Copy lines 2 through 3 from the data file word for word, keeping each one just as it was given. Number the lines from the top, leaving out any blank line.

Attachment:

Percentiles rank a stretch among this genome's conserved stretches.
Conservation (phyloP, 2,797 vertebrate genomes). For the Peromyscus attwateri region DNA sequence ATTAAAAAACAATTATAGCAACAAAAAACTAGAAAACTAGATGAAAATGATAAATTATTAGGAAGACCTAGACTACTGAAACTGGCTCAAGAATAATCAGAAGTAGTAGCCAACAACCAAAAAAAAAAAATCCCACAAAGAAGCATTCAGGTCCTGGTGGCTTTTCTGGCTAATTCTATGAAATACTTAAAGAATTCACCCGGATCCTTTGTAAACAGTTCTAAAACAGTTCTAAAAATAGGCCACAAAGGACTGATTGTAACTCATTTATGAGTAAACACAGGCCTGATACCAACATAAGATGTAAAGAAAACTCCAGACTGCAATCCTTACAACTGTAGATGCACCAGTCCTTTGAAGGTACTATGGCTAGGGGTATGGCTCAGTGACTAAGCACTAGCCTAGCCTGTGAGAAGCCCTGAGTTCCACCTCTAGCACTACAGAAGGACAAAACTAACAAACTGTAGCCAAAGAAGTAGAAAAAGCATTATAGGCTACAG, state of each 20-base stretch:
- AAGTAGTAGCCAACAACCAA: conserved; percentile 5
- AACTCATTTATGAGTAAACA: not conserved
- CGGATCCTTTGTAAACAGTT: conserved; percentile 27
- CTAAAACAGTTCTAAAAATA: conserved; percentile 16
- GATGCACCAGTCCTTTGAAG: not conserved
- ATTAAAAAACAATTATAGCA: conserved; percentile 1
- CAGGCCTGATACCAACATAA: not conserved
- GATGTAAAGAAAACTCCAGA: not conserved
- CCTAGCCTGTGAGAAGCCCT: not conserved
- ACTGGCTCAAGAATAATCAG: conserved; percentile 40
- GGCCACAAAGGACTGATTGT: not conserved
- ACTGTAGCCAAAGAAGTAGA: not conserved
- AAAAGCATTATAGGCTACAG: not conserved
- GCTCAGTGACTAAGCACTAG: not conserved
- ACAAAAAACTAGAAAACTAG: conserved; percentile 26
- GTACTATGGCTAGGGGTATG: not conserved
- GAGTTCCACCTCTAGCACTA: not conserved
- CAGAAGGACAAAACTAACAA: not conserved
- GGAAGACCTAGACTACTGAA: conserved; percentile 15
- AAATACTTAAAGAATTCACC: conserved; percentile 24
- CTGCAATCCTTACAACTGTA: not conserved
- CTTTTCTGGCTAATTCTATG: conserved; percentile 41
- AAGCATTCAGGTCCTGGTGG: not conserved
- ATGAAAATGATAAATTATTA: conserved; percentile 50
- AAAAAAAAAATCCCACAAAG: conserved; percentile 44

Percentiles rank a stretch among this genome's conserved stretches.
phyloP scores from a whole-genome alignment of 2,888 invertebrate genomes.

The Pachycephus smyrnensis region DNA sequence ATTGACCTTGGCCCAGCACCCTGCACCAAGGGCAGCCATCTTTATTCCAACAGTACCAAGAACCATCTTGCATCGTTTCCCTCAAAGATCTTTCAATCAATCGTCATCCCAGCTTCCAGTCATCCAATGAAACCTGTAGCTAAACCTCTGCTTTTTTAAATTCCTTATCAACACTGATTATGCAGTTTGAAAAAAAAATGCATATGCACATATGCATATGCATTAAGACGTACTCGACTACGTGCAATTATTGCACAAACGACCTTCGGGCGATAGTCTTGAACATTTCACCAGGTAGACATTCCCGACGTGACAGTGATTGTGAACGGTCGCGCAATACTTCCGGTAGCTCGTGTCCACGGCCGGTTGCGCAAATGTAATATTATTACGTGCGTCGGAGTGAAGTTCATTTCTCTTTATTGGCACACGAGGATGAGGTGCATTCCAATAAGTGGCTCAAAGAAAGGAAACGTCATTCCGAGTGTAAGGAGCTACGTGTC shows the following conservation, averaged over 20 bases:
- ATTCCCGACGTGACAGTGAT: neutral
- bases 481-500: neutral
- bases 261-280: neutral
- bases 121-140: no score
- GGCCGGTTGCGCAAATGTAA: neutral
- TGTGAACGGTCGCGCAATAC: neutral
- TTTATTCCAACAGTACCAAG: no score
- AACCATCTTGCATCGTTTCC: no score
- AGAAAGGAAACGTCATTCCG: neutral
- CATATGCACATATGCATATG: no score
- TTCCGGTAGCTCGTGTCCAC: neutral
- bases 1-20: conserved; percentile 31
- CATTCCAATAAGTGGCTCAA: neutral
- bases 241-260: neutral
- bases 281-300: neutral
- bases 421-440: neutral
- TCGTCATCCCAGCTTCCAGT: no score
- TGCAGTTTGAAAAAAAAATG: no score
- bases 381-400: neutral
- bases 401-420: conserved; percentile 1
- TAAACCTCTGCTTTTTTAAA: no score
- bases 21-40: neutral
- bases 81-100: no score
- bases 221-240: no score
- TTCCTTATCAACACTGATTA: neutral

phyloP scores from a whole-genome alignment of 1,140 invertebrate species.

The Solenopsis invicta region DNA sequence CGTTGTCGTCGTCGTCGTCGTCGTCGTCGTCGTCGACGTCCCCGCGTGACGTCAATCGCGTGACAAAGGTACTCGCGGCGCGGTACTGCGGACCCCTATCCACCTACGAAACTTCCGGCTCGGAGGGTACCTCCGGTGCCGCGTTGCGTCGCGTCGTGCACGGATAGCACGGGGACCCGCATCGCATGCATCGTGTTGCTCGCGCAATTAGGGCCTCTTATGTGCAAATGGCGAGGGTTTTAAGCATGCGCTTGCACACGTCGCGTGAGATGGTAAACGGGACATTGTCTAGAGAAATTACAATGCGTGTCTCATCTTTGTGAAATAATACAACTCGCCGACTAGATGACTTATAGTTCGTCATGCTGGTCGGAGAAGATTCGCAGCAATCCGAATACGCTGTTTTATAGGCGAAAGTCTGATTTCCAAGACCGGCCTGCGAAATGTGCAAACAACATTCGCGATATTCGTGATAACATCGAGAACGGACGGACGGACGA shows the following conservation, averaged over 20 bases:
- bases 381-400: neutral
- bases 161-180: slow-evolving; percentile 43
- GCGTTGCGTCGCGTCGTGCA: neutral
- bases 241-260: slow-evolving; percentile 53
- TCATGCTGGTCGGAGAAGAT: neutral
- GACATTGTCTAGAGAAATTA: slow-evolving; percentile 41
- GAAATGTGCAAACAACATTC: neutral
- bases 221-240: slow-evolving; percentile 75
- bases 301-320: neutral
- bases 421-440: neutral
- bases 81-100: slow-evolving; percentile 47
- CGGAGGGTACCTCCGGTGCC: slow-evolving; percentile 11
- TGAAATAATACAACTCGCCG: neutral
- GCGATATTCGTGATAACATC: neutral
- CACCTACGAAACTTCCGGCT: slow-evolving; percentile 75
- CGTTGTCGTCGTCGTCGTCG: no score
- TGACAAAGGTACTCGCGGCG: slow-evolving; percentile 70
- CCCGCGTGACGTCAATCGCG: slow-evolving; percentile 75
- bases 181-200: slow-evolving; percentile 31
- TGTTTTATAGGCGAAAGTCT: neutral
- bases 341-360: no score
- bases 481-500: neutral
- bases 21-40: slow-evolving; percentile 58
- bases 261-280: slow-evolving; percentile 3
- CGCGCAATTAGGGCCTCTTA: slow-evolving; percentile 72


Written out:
Conservation (phyloP, 2,797 vertebrate genomes). For the Peromyscus attwateri region DNA sequence ATTAAAAAACAATTATAGCAACAAAAAACTAGAAAACTAGATGAAAATGATAAATTATTAGGAAGACCTAGACTACTGAAACTGGCTCAAGAATAATCAGAAGTAGTAGCCAACAACCAAAAAAAAAAAATCCCACAAAGAAGCATTCAGGTCCTGGTGGCTTTTCTGGCTAATTCTATGAAATACTTAAAGAATTCACCCGGATCCTTTGTAAACAGTTCTAAAACAGTTCTAAAAATAGGCCACAAAGGACTGATTGTAACTCATTTATGAGTAAACACAGGCCTGATACCAACATAAGATGTAAAGAAAACTCCAGACTGCAATCCTTACAACTGTAGATGCACCAGTCCTTTGAAGGTACTATGGCTAGGGGTATGGCTCAGTGACTAAGCACTAGCCTAGCCTGTGAGAAGCCCTGAGTTCCACCTCTAGCACTACAGAAGGACAAAACTAACAAACTGTAGCCAAAGAAGTAGAAAAAGCATTATAGGCTACAG, state of each 20-base stretch:
- AAGTAGTAGCCAACAACCAA: conserved; percentile 5